Structured-based drug design: Human Folate receptors and Cancer
on 9/9/10, a speaker by the name of Charles Dann III came to our chemistry seminar session and talked about the Structured-based drug design: human Folate receptors and Cancer. He was a tall caucasian male in his late 30's. He spoke clearly and I thought he had a great "stage personality".
He began by talking about Folic acid, which is a single C transferase. From there, he transitioned into Antifolates. Antifolate design closely resembles folate ligand, but is used to target specific enzymes for inhibition. Using Antifolates, Charles hopes to kill cancer cells in the future. The basic idea, is that these antifolates need to bind the folate receptors, but not on the reduced folate carriers. A surprising fact that he mentioned, was that this field had actually been investigated for over 60 years. He gave multiple examples of experiments that had not worked.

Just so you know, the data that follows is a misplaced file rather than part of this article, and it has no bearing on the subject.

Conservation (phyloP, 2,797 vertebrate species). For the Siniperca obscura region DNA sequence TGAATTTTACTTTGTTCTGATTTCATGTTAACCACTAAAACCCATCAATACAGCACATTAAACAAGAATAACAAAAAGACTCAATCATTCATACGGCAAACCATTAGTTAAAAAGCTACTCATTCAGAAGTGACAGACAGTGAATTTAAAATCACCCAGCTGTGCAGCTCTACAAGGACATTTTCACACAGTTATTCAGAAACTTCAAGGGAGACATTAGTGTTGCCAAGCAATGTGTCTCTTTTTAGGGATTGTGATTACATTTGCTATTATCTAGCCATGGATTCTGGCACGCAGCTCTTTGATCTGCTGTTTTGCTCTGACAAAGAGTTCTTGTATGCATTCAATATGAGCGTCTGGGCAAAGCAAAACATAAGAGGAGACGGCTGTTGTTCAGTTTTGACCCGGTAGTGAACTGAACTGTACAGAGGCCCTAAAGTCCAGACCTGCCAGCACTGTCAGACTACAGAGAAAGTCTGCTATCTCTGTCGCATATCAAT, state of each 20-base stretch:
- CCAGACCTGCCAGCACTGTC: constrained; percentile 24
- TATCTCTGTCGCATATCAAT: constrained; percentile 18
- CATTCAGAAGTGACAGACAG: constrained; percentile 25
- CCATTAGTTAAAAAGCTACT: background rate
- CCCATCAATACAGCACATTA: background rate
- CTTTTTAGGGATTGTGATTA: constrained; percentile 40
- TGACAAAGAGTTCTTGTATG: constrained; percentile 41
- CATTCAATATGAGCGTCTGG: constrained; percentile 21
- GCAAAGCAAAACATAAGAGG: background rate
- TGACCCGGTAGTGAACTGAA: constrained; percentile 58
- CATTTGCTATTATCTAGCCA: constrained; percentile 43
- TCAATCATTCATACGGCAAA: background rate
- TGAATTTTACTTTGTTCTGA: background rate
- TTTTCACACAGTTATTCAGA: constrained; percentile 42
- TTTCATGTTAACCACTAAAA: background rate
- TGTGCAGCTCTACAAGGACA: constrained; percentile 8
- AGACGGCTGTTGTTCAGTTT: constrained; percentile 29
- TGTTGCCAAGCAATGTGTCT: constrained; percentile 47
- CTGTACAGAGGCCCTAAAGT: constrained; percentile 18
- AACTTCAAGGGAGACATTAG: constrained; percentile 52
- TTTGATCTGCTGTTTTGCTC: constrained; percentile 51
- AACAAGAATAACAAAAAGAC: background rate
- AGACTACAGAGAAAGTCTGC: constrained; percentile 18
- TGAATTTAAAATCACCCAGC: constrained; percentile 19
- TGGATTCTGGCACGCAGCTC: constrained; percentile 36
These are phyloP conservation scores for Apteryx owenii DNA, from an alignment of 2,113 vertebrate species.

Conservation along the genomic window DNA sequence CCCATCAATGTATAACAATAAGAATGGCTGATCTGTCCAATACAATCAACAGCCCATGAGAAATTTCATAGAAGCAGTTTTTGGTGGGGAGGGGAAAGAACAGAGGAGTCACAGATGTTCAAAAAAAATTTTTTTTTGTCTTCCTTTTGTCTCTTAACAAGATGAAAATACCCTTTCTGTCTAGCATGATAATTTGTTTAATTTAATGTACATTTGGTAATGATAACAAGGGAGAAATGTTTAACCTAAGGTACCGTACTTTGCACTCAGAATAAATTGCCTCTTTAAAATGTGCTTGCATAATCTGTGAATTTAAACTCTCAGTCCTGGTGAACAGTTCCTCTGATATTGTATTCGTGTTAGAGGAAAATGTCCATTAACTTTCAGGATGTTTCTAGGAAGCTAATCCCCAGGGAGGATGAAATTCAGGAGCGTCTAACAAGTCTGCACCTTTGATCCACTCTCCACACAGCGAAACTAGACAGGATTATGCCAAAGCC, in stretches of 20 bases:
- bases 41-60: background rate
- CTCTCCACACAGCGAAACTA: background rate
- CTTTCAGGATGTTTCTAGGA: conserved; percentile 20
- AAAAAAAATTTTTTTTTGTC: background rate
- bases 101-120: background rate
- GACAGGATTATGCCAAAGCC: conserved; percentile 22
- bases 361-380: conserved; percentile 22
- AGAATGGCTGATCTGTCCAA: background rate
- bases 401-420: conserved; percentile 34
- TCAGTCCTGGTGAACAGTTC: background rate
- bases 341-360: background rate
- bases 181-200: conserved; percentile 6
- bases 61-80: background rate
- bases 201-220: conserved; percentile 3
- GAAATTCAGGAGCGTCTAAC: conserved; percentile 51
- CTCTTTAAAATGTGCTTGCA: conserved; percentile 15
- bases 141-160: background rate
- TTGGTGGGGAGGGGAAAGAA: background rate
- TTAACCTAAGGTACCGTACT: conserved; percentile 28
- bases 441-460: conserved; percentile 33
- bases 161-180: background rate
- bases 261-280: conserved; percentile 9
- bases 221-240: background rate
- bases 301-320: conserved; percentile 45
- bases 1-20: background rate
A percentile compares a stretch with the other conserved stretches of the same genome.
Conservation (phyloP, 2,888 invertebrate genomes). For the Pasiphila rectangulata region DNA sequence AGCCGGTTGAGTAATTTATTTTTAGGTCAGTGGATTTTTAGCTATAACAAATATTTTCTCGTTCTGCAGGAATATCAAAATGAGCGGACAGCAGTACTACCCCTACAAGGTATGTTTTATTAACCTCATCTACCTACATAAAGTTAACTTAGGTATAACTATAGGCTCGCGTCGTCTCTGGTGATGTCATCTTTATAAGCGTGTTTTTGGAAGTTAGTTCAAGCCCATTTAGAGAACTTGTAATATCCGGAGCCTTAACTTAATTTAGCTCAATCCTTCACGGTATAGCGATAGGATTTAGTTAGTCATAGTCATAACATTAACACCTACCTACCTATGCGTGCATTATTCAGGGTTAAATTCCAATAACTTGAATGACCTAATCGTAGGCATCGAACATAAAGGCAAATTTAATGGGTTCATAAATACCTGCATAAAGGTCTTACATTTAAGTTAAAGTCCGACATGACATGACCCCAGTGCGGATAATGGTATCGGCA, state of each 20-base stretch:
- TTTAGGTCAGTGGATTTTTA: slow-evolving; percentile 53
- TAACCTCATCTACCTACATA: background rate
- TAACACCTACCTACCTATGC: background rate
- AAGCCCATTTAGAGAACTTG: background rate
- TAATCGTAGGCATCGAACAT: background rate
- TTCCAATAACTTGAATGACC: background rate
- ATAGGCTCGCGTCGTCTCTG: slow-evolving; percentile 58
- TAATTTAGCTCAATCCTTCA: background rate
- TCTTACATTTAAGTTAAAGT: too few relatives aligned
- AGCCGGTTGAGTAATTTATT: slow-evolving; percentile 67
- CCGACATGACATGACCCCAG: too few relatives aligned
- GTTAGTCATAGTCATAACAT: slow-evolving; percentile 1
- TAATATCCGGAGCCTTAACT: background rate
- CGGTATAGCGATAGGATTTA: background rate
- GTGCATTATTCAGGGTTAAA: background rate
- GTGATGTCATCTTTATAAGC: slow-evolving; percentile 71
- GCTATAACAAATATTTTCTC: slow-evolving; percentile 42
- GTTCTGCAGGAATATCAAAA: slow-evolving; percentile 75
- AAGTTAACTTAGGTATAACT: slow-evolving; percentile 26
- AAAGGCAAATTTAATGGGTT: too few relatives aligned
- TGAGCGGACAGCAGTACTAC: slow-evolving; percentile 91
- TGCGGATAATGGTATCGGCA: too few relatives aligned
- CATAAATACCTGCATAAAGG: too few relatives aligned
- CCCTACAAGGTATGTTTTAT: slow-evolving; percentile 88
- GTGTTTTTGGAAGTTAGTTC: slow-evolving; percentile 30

From there, Charles transitioned into crystallography and its proceedures. Basically, the first step is to obtain pure protein. Then, you just have to wait for crystallization trials to succeed. The third step is to blast crystals with X-rays. The fourth and fifth step involved processing the data, then building and refining a model. Crystallography shows the structure of the proteins. The reason he mentioned crystallography seemingly out of nowhere, was because he had tried to see the follate receptor using crystallography. He didn't go very deep into his own research.
Overall, his presentation was very interesting. The audience, including myself was never bored and had many questions for him at the end. One thing that I was dissapointed in, was the fact that he showed many of other people's experiments that had failed, and not alot of his own work was presented on.